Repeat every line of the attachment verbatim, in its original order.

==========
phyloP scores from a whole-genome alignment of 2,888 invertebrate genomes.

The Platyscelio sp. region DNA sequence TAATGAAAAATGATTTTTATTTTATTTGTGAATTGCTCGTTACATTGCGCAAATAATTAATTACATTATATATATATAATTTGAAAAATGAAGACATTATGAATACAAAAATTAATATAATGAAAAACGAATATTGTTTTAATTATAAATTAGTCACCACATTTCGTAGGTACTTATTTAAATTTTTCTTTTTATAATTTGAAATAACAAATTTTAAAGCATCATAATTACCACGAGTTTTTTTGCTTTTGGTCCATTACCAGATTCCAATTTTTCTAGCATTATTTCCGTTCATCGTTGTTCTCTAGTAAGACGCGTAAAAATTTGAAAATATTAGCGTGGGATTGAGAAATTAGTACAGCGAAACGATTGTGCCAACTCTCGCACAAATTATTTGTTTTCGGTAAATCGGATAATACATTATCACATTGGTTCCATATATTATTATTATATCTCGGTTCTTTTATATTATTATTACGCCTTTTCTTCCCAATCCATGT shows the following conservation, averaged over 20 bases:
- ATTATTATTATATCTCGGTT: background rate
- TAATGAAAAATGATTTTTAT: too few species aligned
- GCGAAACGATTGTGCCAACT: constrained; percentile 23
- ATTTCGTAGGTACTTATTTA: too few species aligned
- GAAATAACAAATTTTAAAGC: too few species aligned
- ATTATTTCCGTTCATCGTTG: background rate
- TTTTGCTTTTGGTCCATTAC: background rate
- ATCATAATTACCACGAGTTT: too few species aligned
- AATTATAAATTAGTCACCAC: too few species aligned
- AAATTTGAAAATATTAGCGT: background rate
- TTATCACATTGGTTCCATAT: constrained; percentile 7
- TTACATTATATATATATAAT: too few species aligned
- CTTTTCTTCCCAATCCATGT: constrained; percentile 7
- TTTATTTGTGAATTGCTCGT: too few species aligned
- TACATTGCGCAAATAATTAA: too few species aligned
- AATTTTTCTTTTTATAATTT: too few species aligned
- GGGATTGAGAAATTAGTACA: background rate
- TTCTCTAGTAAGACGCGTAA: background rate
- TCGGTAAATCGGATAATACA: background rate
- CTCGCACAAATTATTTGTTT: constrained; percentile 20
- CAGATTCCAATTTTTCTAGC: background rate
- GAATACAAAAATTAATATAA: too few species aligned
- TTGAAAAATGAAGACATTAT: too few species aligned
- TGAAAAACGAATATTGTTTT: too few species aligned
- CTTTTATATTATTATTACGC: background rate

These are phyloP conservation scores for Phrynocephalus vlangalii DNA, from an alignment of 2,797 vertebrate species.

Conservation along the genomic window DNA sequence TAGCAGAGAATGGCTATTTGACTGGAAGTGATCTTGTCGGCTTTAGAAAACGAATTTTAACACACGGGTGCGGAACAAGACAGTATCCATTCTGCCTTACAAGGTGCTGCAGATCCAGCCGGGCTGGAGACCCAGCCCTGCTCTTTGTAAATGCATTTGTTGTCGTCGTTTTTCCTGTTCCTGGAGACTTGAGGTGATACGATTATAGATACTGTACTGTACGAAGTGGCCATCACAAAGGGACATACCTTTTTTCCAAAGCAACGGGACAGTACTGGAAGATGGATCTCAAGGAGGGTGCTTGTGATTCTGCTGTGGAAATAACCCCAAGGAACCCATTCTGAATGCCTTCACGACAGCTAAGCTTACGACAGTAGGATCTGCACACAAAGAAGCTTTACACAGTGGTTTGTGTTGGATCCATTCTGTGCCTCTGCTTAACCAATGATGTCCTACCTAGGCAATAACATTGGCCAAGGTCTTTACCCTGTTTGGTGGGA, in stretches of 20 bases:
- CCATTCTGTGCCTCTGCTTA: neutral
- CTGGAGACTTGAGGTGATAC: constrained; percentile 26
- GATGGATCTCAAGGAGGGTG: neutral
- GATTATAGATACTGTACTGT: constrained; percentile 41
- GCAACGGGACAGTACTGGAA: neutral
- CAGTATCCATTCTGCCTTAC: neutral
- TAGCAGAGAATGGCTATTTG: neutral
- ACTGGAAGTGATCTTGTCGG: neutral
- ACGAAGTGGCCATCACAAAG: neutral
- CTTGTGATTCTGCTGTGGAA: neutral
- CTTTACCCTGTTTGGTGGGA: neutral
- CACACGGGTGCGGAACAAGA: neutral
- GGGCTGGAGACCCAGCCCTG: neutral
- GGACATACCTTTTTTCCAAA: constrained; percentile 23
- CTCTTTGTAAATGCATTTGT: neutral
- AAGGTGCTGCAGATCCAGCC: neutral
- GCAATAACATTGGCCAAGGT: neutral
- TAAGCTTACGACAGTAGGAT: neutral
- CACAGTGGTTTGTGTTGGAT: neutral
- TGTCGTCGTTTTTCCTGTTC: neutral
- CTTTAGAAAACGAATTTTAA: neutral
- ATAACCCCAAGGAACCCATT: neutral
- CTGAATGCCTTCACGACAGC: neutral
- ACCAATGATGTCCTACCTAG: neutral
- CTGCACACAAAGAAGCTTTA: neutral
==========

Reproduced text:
phyloP scores from a whole-genome alignment of 2,888 invertebrate genomes.

The Platyscelio sp. region DNA sequence TAATGAAAAATGATTTTTATTTTATTTGTGAATTGCTCGTTACATTGCGCAAATAATTAATTACATTATATATATATAATTTGAAAAATGAAGACATTATGAATACAAAAATTAATATAATGAAAAACGAATATTGTTTTAATTATAAATTAGTCACCACATTTCGTAGGTACTTATTTAAATTTTTCTTTTTATAATTTGAAATAACAAATTTTAAAGCATCATAATTACCACGAGTTTTTTTGCTTTTGGTCCATTACCAGATTCCAATTTTTCTAGCATTATTTCCGTTCATCGTTGTTCTCTAGTAAGACGCGTAAAAATTTGAAAATATTAGCGTGGGATTGAGAAATTAGTACAGCGAAACGATTGTGCCAACTCTCGCACAAATTATTTGTTTTCGGTAAATCGGATAATACATTATCACATTGGTTCCATATATTATTATTATATCTCGGTTCTTTTATATTATTATTACGCCTTTTCTTCCCAATCCATGT shows the following conservation, averaged over 20 bases:
- ATTATTATTATATCTCGGTT: background rate
- TAATGAAAAATGATTTTTAT: too few species aligned
- GCGAAACGATTGTGCCAACT: constrained; percentile 23
- ATTTCGTAGGTACTTATTTA: too few species aligned
- GAAATAACAAATTTTAAAGC: too few species aligned
- ATTATTTCCGTTCATCGTTG: background rate
- TTTTGCTTTTGGTCCATTAC: background rate
- ATCATAATTACCACGAGTTT: too few species aligned
- AATTATAAATTAGTCACCAC: too few species aligned
- AAATTTGAAAATATTAGCGT: background rate
- TTATCACATTGGTTCCATAT: constrained; percentile 7
- TTACATTATATATATATAAT: too few species aligned
- CTTTTCTTCCCAATCCATGT: constrained; percentile 7
- TTTATTTGTGAATTGCTCGT: too few species aligned
- TACATTGCGCAAATAATTAA: too few species aligned
- AATTTTTCTTTTTATAATTT: too few species aligned
- GGGATTGAGAAATTAGTACA: background rate
- TTCTCTAGTAAGACGCGTAA: background rate
- TCGGTAAATCGGATAATACA: background rate
- CTCGCACAAATTATTTGTTT: constrained; percentile 20
- CAGATTCCAATTTTTCTAGC: background rate
- GAATACAAAAATTAATATAA: too few species aligned
- TTGAAAAATGAAGACATTAT: too few species aligned
- TGAAAAACGAATATTGTTTT: too few species aligned
- CTTTTATATTATTATTACGC: background rate

These are phyloP conservation scores for Phrynocephalus vlangalii DNA, from an alignment of 2,797 vertebrate species.

Conservation along the genomic window DNA sequence TAGCAGAGAATGGCTATTTGACTGGAAGTGATCTTGTCGGCTTTAGAAAACGAATTTTAACACACGGGTGCGGAACAAGACAGTATCCATTCTGCCTTACAAGGTGCTGCAGATCCAGCCGGGCTGGAGACCCAGCCCTGCTCTTTGTAAATGCATTTGTTGTCGTCGTTTTTCCTGTTCCTGGAGACTTGAGGTGATACGATTATAGATACTGTACTGTACGAAGTGGCCATCACAAAGGGACATACCTTTTTTCCAAAGCAACGGGACAGTACTGGAAGATGGATCTCAAGGAGGGTGCTTGTGATTCTGCTGTGGAAATAACCCCAAGGAACCCATTCTGAATGCCTTCACGACAGCTAAGCTTACGACAGTAGGATCTGCACACAAAGAAGCTTTACACAGTGGTTTGTGTTGGATCCATTCTGTGCCTCTGCTTAACCAATGATGTCCTACCTAGGCAATAACATTGGCCAAGGTCTTTACCCTGTTTGGTGGGA, in stretches of 20 bases:
- CCATTCTGTGCCTCTGCTTA: neutral
- CTGGAGACTTGAGGTGATAC: constrained; percentile 26
- GATGGATCTCAAGGAGGGTG: neutral
- GATTATAGATACTGTACTGT: constrained; percentile 41
- GCAACGGGACAGTACTGGAA: neutral
- CAGTATCCATTCTGCCTTAC: neutral
- TAGCAGAGAATGGCTATTTG: neutral
- ACTGGAAGTGATCTTGTCGG: neutral
- ACGAAGTGGCCATCACAAAG: neutral
- CTTGTGATTCTGCTGTGGAA: neutral
- CTTTACCCTGTTTGGTGGGA: neutral
- CACACGGGTGCGGAACAAGA: neutral
- GGGCTGGAGACCCAGCCCTG: neutral
- GGACATACCTTTTTTCCAAA: constrained; percentile 23
- CTCTTTGTAAATGCATTTGT: neutral
- AAGGTGCTGCAGATCCAGCC: neutral
- GCAATAACATTGGCCAAGGT: neutral
- TAAGCTTACGACAGTAGGAT: neutral
- CACAGTGGTTTGTGTTGGAT: neutral
- TGTCGTCGTTTTTCCTGTTC: neutral
- CTTTAGAAAACGAATTTTAA: neutral
- ATAACCCCAAGGAACCCATT: neutral
- CTGAATGCCTTCACGACAGC: neutral
- ACCAATGATGTCCTACCTAG: neutral
- CTGCACACAAAGAAGCTTTA: neutral